Thank you to everyone who entered comments have now closed. The Beginning Montessori gift voucher is heading the way of Kirstin!
I love to see a child do something for the first time. Otis has tried cutting before but it hasn't worked so well. Often he would eat the fruit and not see the point of cutting it. He struggled to hold the cutter.
Today he got it and he got the point - it's so much fun. He got on a roll and cut his apple into small pieces.
Otis has used tongs before but today was able to put it together - slicing then transferring onto a plate.
I found peeled apple the easiest. Our bananas and strawberries got mushy and Otis didn't want to eat them. I think steamed carrot would be a good option for him to cut at dinner. I think they will be soft enough for him to cut without being too soft and it's a way he can contribute to our evening meal.
Otis has tried cutting with a small child sized knife and an ordinary butter knife. Using these the food got mushy as he couldn't hold the knife at the right angle. It was more like he was hitting the food. We'll try the butter knife again soon but for now I want Otis to enjoy his success with the crinkle cutter.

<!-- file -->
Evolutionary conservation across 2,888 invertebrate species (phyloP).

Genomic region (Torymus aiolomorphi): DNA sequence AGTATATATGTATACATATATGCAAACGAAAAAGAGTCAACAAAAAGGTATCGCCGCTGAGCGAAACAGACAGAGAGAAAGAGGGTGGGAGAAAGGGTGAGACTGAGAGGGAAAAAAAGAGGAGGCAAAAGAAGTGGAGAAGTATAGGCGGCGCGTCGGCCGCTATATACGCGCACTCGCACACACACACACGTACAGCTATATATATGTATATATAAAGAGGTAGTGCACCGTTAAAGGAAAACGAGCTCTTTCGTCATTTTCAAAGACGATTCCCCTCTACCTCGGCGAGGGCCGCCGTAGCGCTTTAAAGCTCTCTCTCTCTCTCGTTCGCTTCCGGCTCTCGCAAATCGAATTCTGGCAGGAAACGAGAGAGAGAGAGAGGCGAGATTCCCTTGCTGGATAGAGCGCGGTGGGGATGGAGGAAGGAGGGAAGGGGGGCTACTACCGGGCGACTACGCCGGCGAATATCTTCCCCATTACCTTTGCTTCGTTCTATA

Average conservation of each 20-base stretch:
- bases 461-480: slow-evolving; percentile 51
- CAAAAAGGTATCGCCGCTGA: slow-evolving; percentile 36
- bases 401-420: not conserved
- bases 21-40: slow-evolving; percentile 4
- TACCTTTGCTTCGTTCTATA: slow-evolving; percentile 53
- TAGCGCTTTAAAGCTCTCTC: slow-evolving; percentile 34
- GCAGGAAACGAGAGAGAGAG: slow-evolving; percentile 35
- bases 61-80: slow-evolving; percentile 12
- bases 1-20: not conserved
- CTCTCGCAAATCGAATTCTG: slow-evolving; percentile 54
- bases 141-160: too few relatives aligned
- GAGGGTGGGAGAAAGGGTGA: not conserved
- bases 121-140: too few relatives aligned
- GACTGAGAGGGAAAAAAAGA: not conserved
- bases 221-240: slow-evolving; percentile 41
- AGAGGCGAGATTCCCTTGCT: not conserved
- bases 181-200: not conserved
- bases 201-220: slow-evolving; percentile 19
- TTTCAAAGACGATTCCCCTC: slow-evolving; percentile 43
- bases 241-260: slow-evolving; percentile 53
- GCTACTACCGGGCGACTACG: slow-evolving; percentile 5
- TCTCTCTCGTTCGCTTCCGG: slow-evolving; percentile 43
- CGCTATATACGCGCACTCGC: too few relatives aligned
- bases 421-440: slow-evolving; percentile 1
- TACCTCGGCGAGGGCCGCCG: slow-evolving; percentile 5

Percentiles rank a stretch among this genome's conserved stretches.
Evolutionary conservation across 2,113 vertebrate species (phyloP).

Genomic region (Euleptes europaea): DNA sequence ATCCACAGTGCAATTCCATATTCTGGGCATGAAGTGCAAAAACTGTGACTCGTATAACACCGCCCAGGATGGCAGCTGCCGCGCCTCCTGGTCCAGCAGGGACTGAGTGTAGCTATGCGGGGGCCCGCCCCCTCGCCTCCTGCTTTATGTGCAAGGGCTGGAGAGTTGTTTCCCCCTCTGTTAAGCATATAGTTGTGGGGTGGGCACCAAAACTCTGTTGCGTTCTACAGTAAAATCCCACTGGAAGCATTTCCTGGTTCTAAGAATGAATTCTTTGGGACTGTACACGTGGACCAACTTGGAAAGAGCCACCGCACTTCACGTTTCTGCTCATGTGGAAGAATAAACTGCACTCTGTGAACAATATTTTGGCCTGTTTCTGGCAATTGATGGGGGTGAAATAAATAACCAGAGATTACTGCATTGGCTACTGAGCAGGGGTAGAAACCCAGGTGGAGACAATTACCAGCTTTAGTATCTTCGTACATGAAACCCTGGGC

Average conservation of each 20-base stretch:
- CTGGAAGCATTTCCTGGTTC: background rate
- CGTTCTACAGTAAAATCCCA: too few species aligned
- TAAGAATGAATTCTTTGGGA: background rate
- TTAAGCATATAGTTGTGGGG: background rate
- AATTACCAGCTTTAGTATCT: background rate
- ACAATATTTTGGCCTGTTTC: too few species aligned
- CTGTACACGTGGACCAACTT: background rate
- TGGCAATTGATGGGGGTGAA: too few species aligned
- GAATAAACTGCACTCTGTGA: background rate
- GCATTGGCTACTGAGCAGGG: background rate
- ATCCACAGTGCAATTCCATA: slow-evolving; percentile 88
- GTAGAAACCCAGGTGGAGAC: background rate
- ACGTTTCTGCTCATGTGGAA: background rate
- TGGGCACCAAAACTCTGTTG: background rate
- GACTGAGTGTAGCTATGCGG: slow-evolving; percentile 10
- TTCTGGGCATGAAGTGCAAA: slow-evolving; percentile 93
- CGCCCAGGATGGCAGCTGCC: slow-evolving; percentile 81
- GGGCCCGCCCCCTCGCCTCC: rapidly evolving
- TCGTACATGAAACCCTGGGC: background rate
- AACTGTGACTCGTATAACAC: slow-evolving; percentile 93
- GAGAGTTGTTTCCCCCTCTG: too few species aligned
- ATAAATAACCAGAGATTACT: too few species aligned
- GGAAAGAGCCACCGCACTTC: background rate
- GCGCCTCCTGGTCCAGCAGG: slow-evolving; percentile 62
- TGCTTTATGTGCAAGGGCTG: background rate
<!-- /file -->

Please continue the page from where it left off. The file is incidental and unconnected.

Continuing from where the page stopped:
Later in the day I picked up this red crinkle cutter which Otis used to cut raw carrot and celery (for soup!). As it's smaller Otis has greater control over it and it will be our preferred cutter for now.
Slice one, eat one, slice one, eat one...
I had this fantastic idea for making children's bed linen. First I wanted to test my technique and my paints on a smaller project - a child sized tablecloth.
The materials I used included:
I was so pleased with the sharp edges on the coloured confetti dots. Bed linen here we come.
Montessori wrote of providing the child with the tools of observation. I take this literally and have found Caspar intently interested in using binoculars, magnifying glass and microscope all from the age of three.
Other tools of observation? A worm farm is a great tool for observing worms. You can see Caspar preparing the farm here last year. He received the worm farm as a gift as a two year old. What a great gift, he still loves it and he's almost five.
A bit of researching, a bit of drawing. Official notes, measurements and observations have been recorded.